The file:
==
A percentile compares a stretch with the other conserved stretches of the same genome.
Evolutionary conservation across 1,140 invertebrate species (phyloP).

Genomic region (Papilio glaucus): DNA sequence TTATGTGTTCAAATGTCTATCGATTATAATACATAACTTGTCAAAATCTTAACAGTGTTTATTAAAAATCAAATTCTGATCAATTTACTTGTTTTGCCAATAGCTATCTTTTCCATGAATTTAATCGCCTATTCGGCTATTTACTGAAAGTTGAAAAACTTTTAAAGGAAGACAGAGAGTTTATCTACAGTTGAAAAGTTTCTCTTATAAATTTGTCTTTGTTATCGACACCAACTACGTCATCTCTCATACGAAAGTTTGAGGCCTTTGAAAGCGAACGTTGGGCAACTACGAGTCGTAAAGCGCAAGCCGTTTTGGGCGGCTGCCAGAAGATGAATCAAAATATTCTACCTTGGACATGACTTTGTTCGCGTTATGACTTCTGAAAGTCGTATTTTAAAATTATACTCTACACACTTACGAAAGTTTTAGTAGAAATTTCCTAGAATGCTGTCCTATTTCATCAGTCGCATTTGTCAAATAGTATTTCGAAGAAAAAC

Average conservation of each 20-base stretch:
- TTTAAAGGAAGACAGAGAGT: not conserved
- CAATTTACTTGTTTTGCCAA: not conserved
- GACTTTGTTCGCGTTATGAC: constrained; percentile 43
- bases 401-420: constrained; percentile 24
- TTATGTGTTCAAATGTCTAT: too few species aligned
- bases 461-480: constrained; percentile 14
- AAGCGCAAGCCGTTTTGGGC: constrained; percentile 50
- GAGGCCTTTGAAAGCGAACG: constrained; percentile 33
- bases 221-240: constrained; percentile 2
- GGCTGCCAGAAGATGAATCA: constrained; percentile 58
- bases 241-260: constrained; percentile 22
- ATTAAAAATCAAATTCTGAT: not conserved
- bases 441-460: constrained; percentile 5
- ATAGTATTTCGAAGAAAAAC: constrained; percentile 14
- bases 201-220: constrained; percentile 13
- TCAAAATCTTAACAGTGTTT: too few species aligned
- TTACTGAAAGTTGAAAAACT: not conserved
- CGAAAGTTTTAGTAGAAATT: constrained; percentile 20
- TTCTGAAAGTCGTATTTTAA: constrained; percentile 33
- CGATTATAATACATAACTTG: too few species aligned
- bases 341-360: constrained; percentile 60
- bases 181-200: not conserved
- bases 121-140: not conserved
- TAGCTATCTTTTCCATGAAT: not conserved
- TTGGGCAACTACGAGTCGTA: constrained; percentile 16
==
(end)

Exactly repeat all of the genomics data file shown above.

A percentile compares a stretch with the other conserved stretches of the same genome.
Evolutionary conservation across 1,140 invertebrate species (phyloP).

Genomic region (Papilio glaucus): DNA sequence TTATGTGTTCAAATGTCTATCGATTATAATACATAACTTGTCAAAATCTTAACAGTGTTTATTAAAAATCAAATTCTGATCAATTTACTTGTTTTGCCAATAGCTATCTTTTCCATGAATTTAATCGCCTATTCGGCTATTTACTGAAAGTTGAAAAACTTTTAAAGGAAGACAGAGAGTTTATCTACAGTTGAAAAGTTTCTCTTATAAATTTGTCTTTGTTATCGACACCAACTACGTCATCTCTCATACGAAAGTTTGAGGCCTTTGAAAGCGAACGTTGGGCAACTACGAGTCGTAAAGCGCAAGCCGTTTTGGGCGGCTGCCAGAAGATGAATCAAAATATTCTACCTTGGACATGACTTTGTTCGCGTTATGACTTCTGAAAGTCGTATTTTAAAATTATACTCTACACACTTACGAAAGTTTTAGTAGAAATTTCCTAGAATGCTGTCCTATTTCATCAGTCGCATTTGTCAAATAGTATTTCGAAGAAAAAC

Average conservation of each 20-base stretch:
- TTTAAAGGAAGACAGAGAGT: not conserved
- CAATTTACTTGTTTTGCCAA: not conserved
- GACTTTGTTCGCGTTATGAC: constrained; percentile 43
- bases 401-420: constrained; percentile 24
- TTATGTGTTCAAATGTCTAT: too few species aligned
- bases 461-480: constrained; percentile 14
- AAGCGCAAGCCGTTTTGGGC: constrained; percentile 50
- GAGGCCTTTGAAAGCGAACG: constrained; percentile 33
- bases 221-240: constrained; percentile 2
- GGCTGCCAGAAGATGAATCA: constrained; percentile 58
- bases 241-260: constrained; percentile 22
- ATTAAAAATCAAATTCTGAT: not conserved
- bases 441-460: constrained; percentile 5
- ATAGTATTTCGAAGAAAAAC: constrained; percentile 14
- bases 201-220: constrained; percentile 13
- TCAAAATCTTAACAGTGTTT: too few species aligned
- TTACTGAAAGTTGAAAAACT: not conserved
- CGAAAGTTTTAGTAGAAATT: constrained; percentile 20
- TTCTGAAAGTCGTATTTTAA: constrained; percentile 33
- CGATTATAATACATAACTTG: too few species aligned
- bases 341-360: constrained; percentile 60
- bases 181-200: not conserved
- bases 121-140: not conserved
- TAGCTATCTTTTCCATGAAT: not conserved
- TTGGGCAACTACGAGTCGTA: constrained; percentile 16